As a child, I remember watching the Rev. Jesse Jackson on television when he would recite the poem, "I Am — Somebody." It was a motivational poem that Jackson performed for crowds of people, large and small, near and far. He even made an appearance on Sesame Street and invited viewers to repeat the poem's title and main message: "I am somebody." And we did. This call-and-response collaboration felt good in my young belly. This was an early introduction to affirmations for me.
The declaration at the center of the poem, "I am," is the heart of an affirmation — a proactive statement meant to inspire positive thinking or positive action. Those who work in healing spaces — such as therapists or spiritual and religious leaders — will often use affirmations as a tool to foster healing in those who have suffered trauma. But they're also used by people in everyday life to simply set the tone of the day, a situation or a mindset. They can highlight attributes we already possess or summon who or what we aspire to be.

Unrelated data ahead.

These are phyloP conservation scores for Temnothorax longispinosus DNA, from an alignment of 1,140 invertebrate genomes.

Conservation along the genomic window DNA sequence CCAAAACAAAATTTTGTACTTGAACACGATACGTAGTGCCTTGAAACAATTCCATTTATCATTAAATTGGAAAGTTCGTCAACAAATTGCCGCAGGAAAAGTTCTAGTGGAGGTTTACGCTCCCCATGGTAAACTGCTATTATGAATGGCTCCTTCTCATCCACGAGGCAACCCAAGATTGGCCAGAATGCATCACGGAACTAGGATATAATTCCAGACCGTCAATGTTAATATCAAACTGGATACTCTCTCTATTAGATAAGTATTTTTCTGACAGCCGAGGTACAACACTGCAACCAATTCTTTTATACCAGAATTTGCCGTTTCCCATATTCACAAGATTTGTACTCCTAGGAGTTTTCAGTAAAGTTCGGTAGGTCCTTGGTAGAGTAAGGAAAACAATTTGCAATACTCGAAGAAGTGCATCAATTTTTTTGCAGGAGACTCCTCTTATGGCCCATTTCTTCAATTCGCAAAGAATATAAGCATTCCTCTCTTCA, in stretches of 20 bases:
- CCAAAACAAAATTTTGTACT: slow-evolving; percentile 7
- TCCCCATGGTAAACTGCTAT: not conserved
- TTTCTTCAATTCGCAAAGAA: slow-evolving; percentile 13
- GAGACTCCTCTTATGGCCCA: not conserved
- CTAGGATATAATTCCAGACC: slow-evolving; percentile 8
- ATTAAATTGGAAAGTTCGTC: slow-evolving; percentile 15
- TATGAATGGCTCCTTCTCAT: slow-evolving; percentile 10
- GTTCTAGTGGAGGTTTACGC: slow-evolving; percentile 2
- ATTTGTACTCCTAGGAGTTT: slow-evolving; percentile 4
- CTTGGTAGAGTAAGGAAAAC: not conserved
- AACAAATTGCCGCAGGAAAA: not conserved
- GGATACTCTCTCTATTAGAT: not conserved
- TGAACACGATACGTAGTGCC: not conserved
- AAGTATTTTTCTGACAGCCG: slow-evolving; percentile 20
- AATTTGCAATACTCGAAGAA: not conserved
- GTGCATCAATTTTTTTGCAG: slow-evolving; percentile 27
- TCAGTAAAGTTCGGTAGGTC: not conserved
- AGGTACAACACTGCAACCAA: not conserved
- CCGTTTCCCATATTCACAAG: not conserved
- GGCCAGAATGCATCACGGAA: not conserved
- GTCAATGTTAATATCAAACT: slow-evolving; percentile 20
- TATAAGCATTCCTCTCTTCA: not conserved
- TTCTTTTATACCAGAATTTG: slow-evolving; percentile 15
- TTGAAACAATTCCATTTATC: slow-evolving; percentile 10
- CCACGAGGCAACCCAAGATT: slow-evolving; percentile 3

I enjoy creating affirmations and write them regularly. I believe it is especially important for people from marginalized communities to utilize an affirmation practice as part of a larger self-care routine. The activist and poet Audre Lorde gave us many gems in the form of her scholarship, and one of her more popular quotes warns us of the consequences that come when we don't reserve the right of self-definition. It reads, "If I didn't define myself for myself, I would be crunched into other people's fantasies for me and eaten alive."
With Black History Month in mind, I asked a few people in my social circles to see whether they used affirmations at all — and how. I was curious whether they tapped into this dynamic exercise of the mind, and it turns out many of them did. I gathered a few friends who were willing to share their affirmative mantras. I then paired their affirmations with intimate, tightly framed portraits that I made of them.
This project seeks to use affirmations as tools of realigning, inspiration and reclamation. I invite you to read along and to create your own affirmations, if you haven't done so already.
Laylah Amatullah Barrayn is a documentary photographer and writer from Brooklyn, N.Y. You can find her on Instagram at @LaylahB.
Grace Widyatmadja produced and photo edited this piece.